The board of directors establishes and annually reviews two documents, “Board Member Attributes” and “Board of Directors Competencies and Desired Diversity,” which outline the capabilities and attributes, the required and desired competencies and the attributes considered under diversity when choosing board members.
For instance, all board members should have an “understanding of community development/engagement” and a “knowledge and understanding of the Trust and the Basin,” while the investment committee chair must have “financial and investment fluency” and “experience in or with commercial credit.”
“A terrific example is something like finance and audit where it is important that we do have at least one individual around our board table with strong experience in that role given the nature of our corporation, the size and the importance of the audit function, so if we were to lose the individual we currently have with that expertise, it would be critically important that the appointee bring that skill and experience,” explained Strilaeff.
The Trust president said there have been directors who lived in Castlegar on the board before and he has spoken to individuals from Castlegar who are interested in future appointments.
“I’ve spoken to individuals from Castlegar who have expressed an interest and I’ve had really good discussions and what I’ve done is encouraged them then to put their names forward through [CABRO],” he said.
Strilaeff also points out that the Columbia Basin Trust represents over 30 communities and with only 12 spots on the board, not every community can have someone on the board.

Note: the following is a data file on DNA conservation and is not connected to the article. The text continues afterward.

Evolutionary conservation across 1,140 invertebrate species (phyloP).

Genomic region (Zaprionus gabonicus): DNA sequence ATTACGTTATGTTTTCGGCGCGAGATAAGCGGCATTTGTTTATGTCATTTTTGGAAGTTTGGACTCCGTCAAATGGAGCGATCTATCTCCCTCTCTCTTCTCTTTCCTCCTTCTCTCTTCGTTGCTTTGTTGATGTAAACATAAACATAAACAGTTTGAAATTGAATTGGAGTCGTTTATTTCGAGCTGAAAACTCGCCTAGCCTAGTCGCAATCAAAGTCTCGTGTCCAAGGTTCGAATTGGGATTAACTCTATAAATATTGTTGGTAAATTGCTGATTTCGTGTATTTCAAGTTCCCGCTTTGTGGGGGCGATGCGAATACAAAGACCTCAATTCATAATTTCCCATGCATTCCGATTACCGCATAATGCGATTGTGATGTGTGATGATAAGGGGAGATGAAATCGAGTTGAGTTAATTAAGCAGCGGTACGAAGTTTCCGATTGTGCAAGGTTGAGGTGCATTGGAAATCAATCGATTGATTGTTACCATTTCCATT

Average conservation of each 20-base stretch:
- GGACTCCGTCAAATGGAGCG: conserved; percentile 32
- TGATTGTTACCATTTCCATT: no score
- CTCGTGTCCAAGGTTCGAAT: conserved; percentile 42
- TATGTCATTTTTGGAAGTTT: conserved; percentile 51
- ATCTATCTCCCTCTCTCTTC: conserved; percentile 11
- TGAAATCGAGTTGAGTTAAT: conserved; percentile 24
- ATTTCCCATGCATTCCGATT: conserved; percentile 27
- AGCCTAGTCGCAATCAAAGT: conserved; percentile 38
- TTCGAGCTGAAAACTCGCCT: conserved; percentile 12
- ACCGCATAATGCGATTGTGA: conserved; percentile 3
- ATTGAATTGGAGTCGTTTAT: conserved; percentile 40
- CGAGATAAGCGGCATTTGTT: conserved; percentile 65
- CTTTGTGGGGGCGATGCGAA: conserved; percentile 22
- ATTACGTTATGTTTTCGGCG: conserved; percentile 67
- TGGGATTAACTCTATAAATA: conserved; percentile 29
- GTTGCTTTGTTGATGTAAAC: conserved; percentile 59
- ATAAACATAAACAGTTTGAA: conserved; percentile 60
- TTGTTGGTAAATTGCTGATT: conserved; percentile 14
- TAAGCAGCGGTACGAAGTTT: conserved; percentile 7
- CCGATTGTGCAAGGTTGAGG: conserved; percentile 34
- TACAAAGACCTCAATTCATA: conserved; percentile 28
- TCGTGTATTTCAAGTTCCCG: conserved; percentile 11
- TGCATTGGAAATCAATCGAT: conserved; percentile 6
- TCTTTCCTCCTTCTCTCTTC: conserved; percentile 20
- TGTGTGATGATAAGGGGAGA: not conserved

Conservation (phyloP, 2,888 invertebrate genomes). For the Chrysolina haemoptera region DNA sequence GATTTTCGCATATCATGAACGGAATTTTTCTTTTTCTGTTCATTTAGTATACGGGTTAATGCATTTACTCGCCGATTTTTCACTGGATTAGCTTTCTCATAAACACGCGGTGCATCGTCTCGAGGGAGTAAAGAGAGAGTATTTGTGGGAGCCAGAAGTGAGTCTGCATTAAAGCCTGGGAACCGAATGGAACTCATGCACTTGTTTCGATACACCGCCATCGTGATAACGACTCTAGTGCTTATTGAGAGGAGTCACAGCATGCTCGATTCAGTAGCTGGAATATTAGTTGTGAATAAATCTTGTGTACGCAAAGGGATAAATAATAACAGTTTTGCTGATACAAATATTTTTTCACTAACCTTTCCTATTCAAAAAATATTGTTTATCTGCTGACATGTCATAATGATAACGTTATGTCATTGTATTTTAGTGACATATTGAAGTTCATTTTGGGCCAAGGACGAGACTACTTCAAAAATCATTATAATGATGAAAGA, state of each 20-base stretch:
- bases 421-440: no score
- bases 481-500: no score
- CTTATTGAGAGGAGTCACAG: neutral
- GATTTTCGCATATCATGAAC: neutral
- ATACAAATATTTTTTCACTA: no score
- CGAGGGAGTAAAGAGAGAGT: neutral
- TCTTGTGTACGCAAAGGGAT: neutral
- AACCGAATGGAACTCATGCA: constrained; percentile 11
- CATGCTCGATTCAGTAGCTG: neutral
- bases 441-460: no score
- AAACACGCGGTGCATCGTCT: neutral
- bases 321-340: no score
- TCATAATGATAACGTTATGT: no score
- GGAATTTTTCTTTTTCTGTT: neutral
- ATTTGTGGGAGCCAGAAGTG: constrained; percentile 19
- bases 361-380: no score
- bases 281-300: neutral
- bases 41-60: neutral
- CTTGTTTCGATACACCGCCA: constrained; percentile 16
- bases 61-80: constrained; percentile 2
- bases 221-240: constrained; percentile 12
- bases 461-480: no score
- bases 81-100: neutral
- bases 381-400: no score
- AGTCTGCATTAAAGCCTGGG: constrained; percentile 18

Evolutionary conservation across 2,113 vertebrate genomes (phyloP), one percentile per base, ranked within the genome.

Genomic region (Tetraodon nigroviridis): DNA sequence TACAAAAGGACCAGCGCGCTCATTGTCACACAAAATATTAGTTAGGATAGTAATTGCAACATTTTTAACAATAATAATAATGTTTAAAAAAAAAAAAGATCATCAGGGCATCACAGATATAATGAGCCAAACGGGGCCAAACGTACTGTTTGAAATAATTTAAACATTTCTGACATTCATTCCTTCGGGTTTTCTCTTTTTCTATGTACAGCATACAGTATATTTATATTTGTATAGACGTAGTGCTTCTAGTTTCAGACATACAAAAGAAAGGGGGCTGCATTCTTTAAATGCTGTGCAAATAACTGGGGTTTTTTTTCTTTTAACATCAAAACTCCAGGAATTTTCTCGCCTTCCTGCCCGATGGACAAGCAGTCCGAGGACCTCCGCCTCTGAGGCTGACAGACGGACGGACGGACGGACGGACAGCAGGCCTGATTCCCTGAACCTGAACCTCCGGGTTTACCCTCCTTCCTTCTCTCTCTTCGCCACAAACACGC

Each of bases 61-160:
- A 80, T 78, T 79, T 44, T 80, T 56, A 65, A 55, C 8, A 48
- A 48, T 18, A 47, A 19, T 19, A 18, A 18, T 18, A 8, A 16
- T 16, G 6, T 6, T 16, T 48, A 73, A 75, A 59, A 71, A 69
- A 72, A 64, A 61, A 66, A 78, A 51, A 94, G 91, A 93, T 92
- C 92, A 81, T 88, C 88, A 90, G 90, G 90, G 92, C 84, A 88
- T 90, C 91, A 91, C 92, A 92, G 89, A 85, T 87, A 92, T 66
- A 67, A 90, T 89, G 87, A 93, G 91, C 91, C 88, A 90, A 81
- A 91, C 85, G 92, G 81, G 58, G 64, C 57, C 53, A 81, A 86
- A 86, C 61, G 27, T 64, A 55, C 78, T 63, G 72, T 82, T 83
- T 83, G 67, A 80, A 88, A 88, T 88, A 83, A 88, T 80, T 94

One of the attributes listed under “Diversity” in the “Board of Directors Competencies and Desired Diversity” is “Geography,” yet there are two directors from Nelson and two from Revelstoke.
Asked why there’s nothing in place to limit it so that any given community can only have one director on the board, given that not every community can have a director on the board in the first place, Strilaeff said, “It’s not a restriction … and when we look at something like geography, we wouldn’t look at just any specific snapshot in time. We would look over a reasonable period because there are so many communities in the region and it’s not possible to have every single community with a member, so it’s just circumstance right now the way it’s worked out with a couple from Nelson.”
He said that during his time with the Trust since 2005 there has been very good cross-representation from the entire region.
Strilaeff said he feels great about the board as announced last Thursday.
“We’ve met now on a few different occasions with the new board and there’s a learning curve. There are perceptions out there of the Trust and for many folks they interact with us as part of granting work, for example, and there’s a perception that that’s all the Trust is about and for new directors there is a huge learning curve as they become more familiar with how broad and complex our business is,” he said. “And what I’ve really been encouraged by, these new directors, they work through an extensive orientation period and the types of questions they’ve asked and how quickly they’ve got up to speed, I’m really encouraged.”